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GHS Construction

GHS parking lot closes for construction

  • Recorder/Paul Franz<br/>Orange barrels line the new bus turn around that will drop students at the new main entrance on the north side facing Silver St that will be the access point to the school when construction starts in the parking lot.

    Recorder/Paul Franz
    Orange barrels line the new bus turn around that will drop students at the new main entrance on the north side facing Silver St that will be the access point to the school when construction starts in the parking lot.

  • Recorder/Paul Franz<br/>Orange barrels line the new bus turn around that will drop students at the new main entrance on the north side facing Silver St that will be the access point to the school when construction starts in the parking lot.

    Recorder/Paul Franz
    Orange barrels line the new bus turn around that will drop students at the new main entrance on the north side facing Silver St that will be the access point to the school when construction starts in the parking lot.

  • Recorder/Paul Franz<br/>Orange barrels line the new bus turn around that will drop students at the new main entrance on the north side facing Silver St that will be the access point to the school when construction starts in the parking lot.
  • Recorder/Paul Franz<br/>Orange barrels line the new bus turn around that will drop students at the new main entrance on the north side facing Silver St that will be the access point to the school when construction starts in the parking lot.

GREENFIELD — The Greenfield High School construction project will feel a lot more real come Monday when the parking lot shuts down and foot traffic is directed to a temporary entrance at the north of the building. Then, hours later, officials will gather in front of the school to ceremonially break ground on the project.

Principal Donna Woodcock said that parents have been told by both an automated phone message and mailed letter that they’ll need to make alternate arrangements for dropping off and picking up their students, beginning Monday. They no longer will have direct access to the school entrance.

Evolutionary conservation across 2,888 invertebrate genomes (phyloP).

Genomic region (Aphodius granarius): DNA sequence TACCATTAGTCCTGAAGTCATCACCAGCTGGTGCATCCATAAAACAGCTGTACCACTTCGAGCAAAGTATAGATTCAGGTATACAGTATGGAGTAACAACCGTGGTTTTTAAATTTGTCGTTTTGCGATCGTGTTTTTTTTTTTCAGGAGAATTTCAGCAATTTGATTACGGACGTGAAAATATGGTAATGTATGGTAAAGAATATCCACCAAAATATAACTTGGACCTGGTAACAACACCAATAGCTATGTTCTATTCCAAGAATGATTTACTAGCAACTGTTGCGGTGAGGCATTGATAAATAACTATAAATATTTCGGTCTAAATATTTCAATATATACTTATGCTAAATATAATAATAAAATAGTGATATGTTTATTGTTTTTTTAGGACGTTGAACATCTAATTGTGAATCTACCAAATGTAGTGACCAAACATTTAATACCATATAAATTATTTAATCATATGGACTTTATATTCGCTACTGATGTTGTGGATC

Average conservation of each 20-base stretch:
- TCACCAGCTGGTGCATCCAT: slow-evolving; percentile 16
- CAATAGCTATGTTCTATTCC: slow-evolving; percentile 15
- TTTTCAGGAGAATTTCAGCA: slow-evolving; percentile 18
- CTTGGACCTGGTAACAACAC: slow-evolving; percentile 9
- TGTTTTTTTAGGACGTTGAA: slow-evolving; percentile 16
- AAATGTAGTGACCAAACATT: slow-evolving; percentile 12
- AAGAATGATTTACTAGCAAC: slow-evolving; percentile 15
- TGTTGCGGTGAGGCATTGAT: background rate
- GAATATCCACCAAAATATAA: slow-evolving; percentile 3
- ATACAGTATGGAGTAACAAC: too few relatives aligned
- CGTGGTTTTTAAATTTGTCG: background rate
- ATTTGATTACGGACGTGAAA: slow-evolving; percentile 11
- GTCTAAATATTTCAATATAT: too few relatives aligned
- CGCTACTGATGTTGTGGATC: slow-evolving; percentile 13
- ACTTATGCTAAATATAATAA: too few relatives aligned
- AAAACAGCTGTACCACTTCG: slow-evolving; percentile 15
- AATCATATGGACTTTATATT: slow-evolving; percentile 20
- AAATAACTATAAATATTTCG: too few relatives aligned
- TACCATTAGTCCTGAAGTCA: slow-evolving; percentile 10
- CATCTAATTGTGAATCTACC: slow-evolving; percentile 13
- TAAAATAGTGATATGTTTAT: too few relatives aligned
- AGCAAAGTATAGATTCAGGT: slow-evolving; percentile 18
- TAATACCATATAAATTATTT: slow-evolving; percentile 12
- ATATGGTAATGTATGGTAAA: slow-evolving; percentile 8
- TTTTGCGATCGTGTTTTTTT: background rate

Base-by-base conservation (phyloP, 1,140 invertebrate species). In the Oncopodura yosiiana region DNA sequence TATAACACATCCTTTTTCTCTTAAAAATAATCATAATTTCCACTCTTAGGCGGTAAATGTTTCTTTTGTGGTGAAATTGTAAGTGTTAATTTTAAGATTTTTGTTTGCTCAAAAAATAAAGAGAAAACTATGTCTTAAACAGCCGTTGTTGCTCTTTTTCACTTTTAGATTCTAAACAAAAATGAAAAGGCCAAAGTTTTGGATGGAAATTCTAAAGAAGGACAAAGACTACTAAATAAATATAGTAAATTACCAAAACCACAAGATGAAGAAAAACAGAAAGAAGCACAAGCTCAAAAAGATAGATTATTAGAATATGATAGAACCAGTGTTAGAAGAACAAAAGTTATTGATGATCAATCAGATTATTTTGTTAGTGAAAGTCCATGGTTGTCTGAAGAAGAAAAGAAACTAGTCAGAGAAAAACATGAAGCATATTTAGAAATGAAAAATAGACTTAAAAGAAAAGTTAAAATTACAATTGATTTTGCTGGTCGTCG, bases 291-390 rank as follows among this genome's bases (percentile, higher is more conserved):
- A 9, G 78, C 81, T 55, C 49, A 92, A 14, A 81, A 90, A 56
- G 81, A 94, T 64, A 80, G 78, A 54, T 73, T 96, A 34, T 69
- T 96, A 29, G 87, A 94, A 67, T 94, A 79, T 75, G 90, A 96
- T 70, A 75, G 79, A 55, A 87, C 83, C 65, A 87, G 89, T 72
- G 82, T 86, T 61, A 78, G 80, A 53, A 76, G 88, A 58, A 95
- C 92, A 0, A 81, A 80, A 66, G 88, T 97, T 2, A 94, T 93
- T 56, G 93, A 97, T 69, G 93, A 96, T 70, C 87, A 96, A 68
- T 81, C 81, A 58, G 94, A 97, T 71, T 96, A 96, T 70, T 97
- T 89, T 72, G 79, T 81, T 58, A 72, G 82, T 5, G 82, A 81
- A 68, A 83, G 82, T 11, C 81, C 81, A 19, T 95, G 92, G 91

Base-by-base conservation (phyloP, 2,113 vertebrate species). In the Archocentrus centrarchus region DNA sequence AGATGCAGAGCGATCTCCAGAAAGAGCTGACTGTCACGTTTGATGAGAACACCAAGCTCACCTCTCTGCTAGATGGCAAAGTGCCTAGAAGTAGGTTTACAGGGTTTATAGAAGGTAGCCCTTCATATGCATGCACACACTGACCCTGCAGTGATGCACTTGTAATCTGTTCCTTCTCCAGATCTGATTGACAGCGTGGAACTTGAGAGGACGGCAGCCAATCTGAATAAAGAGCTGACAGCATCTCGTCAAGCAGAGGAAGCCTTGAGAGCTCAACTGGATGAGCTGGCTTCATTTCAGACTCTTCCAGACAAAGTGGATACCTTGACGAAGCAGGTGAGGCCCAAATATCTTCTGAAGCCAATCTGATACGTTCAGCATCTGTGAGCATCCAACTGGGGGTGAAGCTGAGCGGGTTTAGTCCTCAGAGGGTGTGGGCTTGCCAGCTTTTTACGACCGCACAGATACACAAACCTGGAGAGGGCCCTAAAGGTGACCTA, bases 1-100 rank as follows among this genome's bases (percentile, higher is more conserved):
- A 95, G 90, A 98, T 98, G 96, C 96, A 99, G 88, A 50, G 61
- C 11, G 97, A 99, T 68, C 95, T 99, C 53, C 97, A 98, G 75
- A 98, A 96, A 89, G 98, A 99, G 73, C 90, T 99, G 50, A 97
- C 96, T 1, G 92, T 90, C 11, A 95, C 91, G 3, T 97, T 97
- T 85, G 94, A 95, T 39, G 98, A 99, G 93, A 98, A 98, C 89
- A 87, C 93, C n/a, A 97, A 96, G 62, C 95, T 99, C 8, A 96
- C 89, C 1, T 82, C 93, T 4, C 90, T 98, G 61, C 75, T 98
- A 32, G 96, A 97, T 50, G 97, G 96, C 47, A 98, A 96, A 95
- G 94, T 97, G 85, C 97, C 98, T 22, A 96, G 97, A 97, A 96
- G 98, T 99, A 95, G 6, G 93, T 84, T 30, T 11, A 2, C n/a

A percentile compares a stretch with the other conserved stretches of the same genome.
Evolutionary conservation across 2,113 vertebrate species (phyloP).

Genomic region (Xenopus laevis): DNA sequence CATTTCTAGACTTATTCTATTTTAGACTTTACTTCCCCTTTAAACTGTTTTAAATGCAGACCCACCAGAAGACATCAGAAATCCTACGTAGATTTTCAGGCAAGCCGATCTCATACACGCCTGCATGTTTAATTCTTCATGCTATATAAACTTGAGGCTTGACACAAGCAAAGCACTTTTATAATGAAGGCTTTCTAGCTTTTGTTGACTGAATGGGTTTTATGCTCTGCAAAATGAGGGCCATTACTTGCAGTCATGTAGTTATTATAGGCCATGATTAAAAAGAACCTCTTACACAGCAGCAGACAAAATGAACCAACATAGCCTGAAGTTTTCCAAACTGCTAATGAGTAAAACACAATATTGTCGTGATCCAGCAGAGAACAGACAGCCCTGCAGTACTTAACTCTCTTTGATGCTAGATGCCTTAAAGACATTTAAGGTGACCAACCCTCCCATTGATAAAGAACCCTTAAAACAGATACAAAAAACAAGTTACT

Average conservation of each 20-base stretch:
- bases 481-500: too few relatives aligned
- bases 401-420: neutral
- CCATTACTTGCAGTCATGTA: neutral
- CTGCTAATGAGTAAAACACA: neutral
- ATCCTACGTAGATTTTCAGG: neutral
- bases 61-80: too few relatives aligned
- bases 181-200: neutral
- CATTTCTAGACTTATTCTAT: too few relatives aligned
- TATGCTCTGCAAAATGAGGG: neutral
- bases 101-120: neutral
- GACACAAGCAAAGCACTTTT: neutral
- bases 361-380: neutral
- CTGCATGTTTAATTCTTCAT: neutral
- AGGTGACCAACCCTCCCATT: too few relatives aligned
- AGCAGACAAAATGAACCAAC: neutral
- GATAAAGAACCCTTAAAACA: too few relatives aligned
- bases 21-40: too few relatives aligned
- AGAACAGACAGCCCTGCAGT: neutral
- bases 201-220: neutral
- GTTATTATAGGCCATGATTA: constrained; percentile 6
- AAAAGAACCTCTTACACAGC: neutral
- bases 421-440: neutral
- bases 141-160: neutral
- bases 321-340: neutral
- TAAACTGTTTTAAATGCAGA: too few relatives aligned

School officials are suggesting that parents drop their students at points along Silver Street, such as Barr Avenue or Summer Street. Students can cross Silver Street at a crosswalk across from Kent Avenue, said Woodcock. The Greenfield Police Department has been contacted and indicated that they will assist this week, she said.

“We’re going to work on this. I’m sure we’ll have to do some tweaking,” said Woodcock. “(We’ll) see how the traffic flow goes and make some adjustments. People are accustomed to their traveling patterns, so I think it’s just re-educating and getting people to develop a new habit.”

Buses will turn from Silver Street onto Lenox Avenue (now a one-way) and turn left down a gravel path to Kent Avenue, where they will drop off students. Everyone will enter the school using the temporary entrance there, which faces Silver Street and displaces the former faculty cafeteria.

Vehicular entry to the school will essentially be restricted to Kent Avenue, which will also provide access to a temporary parking lot (to the north and east of the building) for visitors and staff.

Students will not be allowed to drive to school during the course of construction. Woodcock said she advised the 24 students who have parking permits to find public parking along side streets or at the Davis Street tennis courts.